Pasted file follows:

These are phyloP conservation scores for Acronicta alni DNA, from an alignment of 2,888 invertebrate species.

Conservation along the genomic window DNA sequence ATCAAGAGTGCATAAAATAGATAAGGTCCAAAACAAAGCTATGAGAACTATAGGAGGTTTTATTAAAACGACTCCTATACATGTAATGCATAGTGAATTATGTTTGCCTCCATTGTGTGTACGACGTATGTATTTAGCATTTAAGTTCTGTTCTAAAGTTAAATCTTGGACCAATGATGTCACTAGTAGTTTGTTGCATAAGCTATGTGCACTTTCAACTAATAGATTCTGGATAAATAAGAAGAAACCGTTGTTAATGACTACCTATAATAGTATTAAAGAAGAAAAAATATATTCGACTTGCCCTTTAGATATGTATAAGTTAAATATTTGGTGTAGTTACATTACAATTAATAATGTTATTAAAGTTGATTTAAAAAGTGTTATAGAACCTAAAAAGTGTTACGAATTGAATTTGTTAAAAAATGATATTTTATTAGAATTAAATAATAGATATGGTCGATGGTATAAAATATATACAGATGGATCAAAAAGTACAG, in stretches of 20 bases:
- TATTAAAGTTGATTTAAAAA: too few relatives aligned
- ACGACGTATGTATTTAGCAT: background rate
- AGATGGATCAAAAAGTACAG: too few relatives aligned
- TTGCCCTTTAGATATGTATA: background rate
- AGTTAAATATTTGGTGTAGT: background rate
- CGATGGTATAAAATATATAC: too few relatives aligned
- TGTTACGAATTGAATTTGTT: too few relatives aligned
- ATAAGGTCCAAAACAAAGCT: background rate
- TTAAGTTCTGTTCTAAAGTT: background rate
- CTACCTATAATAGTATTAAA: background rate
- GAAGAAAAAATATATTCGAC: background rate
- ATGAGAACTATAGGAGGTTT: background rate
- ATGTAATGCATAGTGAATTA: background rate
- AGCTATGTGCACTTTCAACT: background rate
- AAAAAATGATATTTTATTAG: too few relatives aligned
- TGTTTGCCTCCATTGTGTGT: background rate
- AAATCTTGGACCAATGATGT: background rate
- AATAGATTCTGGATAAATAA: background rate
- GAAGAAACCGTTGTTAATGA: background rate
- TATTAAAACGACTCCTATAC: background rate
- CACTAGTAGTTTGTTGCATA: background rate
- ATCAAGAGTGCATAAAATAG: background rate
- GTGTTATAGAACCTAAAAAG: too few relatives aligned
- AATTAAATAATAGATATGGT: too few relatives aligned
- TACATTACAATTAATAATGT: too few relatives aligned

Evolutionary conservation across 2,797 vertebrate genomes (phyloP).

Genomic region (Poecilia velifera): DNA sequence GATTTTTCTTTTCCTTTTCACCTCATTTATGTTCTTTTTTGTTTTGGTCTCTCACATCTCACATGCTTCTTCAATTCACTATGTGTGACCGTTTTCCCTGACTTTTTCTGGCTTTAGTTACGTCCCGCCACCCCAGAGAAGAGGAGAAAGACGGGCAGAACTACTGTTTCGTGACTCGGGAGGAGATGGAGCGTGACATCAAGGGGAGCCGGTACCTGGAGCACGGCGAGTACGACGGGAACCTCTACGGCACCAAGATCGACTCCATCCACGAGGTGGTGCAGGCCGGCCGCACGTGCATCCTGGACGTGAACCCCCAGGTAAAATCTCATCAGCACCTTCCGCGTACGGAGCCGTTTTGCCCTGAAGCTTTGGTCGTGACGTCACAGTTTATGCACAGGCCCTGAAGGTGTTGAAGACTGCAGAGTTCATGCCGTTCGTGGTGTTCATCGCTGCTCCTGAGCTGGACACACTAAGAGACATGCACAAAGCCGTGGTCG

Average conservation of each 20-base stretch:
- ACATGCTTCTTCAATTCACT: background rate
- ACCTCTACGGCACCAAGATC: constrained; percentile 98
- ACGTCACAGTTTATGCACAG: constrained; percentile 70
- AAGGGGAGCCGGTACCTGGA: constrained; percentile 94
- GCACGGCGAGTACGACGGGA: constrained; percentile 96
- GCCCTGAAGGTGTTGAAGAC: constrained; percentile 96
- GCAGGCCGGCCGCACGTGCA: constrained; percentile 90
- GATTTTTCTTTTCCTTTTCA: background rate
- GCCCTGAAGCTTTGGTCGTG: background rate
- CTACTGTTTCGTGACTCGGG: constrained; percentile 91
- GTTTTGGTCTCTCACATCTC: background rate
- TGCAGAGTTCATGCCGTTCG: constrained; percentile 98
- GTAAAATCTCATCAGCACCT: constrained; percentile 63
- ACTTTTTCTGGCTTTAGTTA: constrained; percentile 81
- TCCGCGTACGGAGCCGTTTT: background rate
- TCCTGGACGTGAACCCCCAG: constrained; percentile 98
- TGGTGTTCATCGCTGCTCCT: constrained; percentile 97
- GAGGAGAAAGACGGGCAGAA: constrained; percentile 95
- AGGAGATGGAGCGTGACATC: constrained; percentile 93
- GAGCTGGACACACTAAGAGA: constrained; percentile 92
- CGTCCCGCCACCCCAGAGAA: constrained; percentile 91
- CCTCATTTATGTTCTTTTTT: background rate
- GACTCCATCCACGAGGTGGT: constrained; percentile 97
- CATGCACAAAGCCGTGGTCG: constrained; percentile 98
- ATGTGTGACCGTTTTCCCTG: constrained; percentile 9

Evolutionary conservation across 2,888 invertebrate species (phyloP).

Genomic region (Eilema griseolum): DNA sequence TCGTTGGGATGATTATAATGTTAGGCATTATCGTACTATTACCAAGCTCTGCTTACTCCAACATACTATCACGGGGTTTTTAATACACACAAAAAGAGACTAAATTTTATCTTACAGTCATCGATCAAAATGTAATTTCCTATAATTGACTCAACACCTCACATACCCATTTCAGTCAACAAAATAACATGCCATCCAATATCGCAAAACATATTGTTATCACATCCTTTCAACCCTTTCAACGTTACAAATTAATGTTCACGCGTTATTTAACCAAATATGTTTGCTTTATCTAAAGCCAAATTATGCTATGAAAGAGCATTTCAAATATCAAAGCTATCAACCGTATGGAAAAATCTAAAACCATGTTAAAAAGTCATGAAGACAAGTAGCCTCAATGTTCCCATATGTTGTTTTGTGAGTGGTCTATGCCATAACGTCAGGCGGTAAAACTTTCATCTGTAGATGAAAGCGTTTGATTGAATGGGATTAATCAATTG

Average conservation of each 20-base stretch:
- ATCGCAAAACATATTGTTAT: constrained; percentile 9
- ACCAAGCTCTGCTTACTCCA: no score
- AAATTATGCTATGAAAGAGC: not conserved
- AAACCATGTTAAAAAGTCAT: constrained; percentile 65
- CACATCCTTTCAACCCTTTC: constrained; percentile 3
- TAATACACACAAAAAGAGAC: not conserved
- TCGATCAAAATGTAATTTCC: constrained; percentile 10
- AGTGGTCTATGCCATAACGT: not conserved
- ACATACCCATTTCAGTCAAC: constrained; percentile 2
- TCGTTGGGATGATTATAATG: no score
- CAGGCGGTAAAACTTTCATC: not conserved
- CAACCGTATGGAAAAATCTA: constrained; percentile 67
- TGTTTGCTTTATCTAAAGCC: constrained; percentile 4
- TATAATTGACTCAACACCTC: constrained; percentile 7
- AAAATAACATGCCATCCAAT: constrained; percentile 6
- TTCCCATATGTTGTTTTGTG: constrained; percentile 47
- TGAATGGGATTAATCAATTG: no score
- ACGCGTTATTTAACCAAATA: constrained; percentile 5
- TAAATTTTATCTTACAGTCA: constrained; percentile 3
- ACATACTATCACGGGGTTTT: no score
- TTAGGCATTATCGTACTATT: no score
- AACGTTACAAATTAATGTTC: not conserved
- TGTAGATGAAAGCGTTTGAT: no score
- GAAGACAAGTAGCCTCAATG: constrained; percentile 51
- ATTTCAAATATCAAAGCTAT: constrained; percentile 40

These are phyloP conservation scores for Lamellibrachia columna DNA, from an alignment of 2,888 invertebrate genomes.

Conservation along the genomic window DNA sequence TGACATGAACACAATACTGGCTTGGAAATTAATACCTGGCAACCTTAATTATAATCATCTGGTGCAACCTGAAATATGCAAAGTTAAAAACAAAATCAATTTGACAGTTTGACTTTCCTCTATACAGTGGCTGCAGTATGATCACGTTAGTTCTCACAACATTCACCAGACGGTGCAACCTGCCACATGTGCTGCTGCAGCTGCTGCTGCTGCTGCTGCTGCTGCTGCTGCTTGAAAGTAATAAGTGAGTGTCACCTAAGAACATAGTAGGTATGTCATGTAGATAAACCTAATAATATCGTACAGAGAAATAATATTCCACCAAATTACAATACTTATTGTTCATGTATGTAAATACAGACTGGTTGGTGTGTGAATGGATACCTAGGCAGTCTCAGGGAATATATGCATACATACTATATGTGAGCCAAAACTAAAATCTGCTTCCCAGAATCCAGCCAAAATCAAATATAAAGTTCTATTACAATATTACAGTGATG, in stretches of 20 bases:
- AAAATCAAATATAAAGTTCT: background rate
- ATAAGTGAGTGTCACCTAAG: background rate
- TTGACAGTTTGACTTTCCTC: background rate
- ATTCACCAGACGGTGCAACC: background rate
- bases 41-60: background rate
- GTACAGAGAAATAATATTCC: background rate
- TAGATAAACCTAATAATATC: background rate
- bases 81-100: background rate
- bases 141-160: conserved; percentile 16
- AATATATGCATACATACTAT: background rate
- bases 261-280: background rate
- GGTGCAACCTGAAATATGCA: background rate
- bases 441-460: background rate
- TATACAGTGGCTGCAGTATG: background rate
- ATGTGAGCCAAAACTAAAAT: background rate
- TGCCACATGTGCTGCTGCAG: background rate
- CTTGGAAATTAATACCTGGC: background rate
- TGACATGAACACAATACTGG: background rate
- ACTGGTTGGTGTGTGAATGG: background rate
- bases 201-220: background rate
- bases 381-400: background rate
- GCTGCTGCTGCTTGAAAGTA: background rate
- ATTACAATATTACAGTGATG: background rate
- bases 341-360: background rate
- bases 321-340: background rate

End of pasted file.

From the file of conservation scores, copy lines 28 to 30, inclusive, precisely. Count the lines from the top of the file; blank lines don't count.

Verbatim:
Evolutionary conservation across 2,797 vertebrate genomes (phyloP).

Genomic region (Poecilia velifera): DNA sequence GATTTTTCTTTTCCTTTTCACCTCATTTATGTTCTTTTTTGTTTTGGTCTCTCACATCTCACATGCTTCTTCAATTCACTATGTGTGACCGTTTTCCCTGACTTTTTCTGGCTTTAGTTACGTCCCGCCACCCCAGAGAAGAGGAGAAAGACGGGCAGAACTACTGTTTCGTGACTCGGGAGGAGATGGAGCGTGACATCAAGGGGAGCCGGTACCTGGAGCACGGCGAGTACGACGGGAACCTCTACGGCACCAAGATCGACTCCATCCACGAGGTGGTGCAGGCCGGCCGCACGTGCATCCTGGACGTGAACCCCCAGGTAAAATCTCATCAGCACCTTCCGCGTACGGAGCCGTTTTGCCCTGAAGCTTTGGTCGTGACGTCACAGTTTATGCACAGGCCCTGAAGGTGTTGAAGACTGCAGAGTTCATGCCGTTCGTGGTGTTCATCGCTGCTCCTGAGCTGGACACACTAAGAGACATGCACAAAGCCGTGGTCG

Average conservation of each 20-base stretch: